How to Fix Uber and Lyft’s Ratings System

Today, contributor John Today has a video for us about driver ratings. As we all know, the ratings system for Uber and Lyft is pretty bad. John covers why it’s bad, and what Uber and Lyft can do to turn things around.

Check out the video, then read the transcript below if you like to read.

Why is the Uber and Lyft driver rating system bad?

There’s the 4.6 cutoff, which means that drivers whose average rating falls below 4.6 are kicked off the platform. There’s the fact that many passengers don’t understand that this is the case, so they give out four stars, thinking it’s a good rating, thinking that it works like an Amazon product review when in fact it does not.

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There’s the fact that passengers rate drivers over things that the driver doesn’t really any control over, they’ll give you a low rating if there’s a lot of traffic, they’ll give you a low rating if it’s surge pricing, so the driver doesn’t always have control over the factors that the passenger is rating. It’s really hard to recover from a one star rating. If a passenger gives you one star, that brings your whole rating down. And it takes 19 five star rides to repair the damage from one one star rating.

There’s very little feedback, so a lot of drivers see their rating falling, or they see a one star rating and they don’t know what they did wrong, they don’t know why the passenger rated them that way, and Uber and Lyft typically don’t tell them. Sometimes you’ll get a flag on your account, but usually, you just see your ratings slipping with no explanation as to why.

And finally, there’s no way to dispute a rating. So if you have a passenger who rates you low because of the traffic or because of the surge pricing, and you contact Uber and Lyft to get that rating removed, nine times out of ten, they’ll come back and say, sorry, we can’t do that.

How can Uber and Lyft fix their ratings system?

Uber and Lyft, if you’re listening, pay attention to this part. The first fix is to provide drivers with more feedback. I think it would be a really good system to require a comment anytime anyone rates a driver below four stars, four stars or below. That would help drivers know what they’re doing wrong, and it would discourage passengers from giving out low ratings for no reason. Even if they don’t have to type in a comment, just selecting what went wrong with the ride, being required to make a selection as to what went wrong with the ride, I think that would really help discourage people from giving out low ratings, and help people understand the system better.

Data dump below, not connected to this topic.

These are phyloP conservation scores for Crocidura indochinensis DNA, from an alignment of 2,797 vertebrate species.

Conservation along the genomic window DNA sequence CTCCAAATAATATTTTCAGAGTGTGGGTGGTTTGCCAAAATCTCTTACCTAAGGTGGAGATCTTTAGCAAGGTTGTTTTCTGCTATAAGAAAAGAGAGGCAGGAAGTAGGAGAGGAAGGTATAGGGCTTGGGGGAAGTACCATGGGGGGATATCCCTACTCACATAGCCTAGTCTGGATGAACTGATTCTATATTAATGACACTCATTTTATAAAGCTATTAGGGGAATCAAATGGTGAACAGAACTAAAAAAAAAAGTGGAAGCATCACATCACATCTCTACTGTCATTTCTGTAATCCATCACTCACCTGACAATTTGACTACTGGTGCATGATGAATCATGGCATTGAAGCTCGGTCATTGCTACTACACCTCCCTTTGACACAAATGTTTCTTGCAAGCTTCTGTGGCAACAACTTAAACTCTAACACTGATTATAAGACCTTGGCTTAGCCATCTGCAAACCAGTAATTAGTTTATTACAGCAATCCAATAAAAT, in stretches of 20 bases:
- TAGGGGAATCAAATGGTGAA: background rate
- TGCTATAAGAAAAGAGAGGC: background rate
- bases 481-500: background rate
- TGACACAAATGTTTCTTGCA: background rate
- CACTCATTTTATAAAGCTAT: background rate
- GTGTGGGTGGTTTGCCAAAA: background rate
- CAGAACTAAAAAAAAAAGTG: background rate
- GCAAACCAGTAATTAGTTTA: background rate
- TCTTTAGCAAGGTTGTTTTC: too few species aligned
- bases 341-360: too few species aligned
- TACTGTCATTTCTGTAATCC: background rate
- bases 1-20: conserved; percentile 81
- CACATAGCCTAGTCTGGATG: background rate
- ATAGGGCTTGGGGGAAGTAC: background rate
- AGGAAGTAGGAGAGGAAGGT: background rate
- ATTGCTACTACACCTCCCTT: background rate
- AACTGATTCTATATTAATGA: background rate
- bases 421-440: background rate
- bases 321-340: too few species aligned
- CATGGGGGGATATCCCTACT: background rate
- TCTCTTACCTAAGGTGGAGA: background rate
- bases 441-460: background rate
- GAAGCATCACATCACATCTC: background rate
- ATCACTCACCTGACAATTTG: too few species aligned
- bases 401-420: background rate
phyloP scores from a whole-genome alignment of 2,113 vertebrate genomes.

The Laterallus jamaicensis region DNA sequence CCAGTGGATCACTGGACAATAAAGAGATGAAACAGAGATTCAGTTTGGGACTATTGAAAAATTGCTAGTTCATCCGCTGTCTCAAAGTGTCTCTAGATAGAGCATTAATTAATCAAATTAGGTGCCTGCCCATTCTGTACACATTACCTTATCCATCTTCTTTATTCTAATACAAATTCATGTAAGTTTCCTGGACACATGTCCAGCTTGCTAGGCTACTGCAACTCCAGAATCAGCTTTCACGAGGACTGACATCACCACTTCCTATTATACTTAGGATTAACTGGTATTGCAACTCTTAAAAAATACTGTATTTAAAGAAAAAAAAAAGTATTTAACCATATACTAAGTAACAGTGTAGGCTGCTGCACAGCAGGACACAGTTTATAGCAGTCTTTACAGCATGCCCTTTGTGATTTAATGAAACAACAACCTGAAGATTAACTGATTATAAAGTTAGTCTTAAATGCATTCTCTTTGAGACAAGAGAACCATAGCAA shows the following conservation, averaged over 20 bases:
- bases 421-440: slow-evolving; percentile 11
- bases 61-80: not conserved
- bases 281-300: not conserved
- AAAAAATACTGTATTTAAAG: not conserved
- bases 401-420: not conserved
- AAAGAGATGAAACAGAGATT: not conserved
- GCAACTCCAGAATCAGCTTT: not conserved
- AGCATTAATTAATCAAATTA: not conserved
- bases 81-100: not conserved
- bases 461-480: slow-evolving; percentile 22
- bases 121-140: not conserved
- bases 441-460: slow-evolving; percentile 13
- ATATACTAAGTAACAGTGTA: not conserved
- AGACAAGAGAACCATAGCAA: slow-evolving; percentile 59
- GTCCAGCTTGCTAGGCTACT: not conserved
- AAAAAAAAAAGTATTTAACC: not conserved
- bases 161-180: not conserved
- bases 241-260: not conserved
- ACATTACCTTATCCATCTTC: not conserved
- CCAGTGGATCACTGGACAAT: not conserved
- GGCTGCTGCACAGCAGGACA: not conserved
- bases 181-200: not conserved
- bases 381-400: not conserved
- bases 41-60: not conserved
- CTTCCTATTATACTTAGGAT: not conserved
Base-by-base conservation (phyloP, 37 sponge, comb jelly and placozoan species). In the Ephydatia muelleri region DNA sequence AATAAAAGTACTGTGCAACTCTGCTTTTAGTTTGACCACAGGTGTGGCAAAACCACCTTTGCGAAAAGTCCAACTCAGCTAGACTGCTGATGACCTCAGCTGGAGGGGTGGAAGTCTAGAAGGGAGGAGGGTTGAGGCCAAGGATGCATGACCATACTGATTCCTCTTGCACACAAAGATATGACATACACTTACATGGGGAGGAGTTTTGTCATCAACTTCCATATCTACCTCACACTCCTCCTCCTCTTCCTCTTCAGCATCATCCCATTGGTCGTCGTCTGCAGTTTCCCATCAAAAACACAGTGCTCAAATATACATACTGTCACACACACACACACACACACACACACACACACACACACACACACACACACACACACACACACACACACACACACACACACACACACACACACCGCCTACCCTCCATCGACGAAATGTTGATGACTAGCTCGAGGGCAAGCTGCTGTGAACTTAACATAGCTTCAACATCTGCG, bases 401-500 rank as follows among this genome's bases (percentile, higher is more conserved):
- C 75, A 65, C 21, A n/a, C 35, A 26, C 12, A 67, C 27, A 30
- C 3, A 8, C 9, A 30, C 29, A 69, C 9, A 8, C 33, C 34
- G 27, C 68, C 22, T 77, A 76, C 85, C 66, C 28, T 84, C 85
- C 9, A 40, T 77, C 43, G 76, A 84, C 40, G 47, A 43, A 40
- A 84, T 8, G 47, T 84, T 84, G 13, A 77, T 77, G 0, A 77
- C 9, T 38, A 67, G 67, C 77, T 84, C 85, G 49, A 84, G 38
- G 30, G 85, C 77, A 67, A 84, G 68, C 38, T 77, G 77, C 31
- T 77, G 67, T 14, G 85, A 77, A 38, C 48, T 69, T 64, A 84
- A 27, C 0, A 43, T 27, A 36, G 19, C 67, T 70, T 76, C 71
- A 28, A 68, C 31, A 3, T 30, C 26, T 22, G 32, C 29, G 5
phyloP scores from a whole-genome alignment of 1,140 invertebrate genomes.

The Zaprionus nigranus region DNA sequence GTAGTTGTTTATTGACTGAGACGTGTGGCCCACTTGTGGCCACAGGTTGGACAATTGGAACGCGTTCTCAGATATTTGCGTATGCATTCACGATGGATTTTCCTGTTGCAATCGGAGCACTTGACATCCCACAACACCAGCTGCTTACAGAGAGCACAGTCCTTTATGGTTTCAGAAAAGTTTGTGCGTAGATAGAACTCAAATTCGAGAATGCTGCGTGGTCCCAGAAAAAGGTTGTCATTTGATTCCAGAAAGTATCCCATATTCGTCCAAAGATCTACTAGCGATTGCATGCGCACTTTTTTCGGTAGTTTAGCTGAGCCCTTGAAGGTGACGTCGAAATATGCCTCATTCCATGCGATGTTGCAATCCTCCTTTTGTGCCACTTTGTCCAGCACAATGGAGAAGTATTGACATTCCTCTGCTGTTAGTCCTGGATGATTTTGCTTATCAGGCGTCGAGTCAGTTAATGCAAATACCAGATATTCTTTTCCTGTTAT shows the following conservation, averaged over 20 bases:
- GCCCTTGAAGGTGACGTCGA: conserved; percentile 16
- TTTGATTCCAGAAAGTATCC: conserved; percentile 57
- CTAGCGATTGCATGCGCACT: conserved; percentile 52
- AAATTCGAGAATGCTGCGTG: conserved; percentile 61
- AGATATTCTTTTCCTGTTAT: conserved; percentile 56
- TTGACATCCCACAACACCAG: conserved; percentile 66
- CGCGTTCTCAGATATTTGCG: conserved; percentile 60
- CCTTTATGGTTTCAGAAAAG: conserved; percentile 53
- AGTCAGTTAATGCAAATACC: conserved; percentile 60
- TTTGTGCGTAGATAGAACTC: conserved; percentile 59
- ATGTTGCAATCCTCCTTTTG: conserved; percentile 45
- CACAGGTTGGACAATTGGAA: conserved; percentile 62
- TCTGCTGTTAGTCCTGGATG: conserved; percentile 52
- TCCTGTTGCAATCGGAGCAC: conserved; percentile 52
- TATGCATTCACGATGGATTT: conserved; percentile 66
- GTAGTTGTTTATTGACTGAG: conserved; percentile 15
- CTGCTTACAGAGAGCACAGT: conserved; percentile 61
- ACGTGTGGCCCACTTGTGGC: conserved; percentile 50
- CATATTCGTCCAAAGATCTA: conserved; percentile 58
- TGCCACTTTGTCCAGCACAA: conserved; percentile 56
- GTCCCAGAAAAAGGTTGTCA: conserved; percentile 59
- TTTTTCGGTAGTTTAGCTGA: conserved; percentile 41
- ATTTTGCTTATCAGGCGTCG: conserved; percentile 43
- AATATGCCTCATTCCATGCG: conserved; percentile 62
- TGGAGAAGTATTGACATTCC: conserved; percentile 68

Related: One quick tip to improve your driver rating

Speaking of people understanding the system better, the next tip is to just educate people about how the system works. It would be really great if Uber and Lyft would add a line of text to the rating screen, explaining that drivers who fall below 4.6 stars get kicked off the platform. I think if more people knew how that rating system worked, they would rate drivers very differently.

Adjust the rating algorithm to account for different rating standards

And the last fix is a little complicated, but it’s to adjust the algorithm. The way the algorithm works now, if a passenger rates you three stars, that three stars goes directly into your average as a three. A better system would be to look at what the passenger rates drivers on average, and then only take into account the deviation from that average.

Let’s say there’s a passenger who rates everybody three stars, and then he goes and rates one guy four stars. That four stars should count as a thumbs up for that one driver, rather than being a thumbs down for being not five stars. In other words, a better algorithm would take into account passengers rating tendencies, so it’s not just a raw value, but it takes into account how they think the rating system works, and what kind of ratings they’re giving out an a regular basis, before it takes that rating and applies it to your rating.

Disqualify ratings that aren’t about the driver

Besides providing more feedback to drivers, educating passengers and fixing the ratings algorithm, Uber and Lyft could also help the situation by being more willing to remove comments or ratings that aren’t about the driver. So if a passenger gives you three stars because of surge or because of traffic, Uber and Lyft should be willing to take that out of our average and stop firing drivers because of passengers who don’t understand how this rating system works.

Even if they did a great job of educating passengers, there would still be people that didn’t read the message, or didn’t get the memo and still think that four stars is a good rating or still think that they’re rating the service itself, rather than their individual driver. The ratings system is a pretty poor system, and it’s been pretty bad for a long time, and it’s high time that Uber and Lyft did something about it. Hopefully, Uber seems to be kind of re-evaluating it’s image lately, in light of recent events. Hopefully, this is one of the things that they’re re-evaluating.

Thank you so much for watching and reading. Take care and drive safe.

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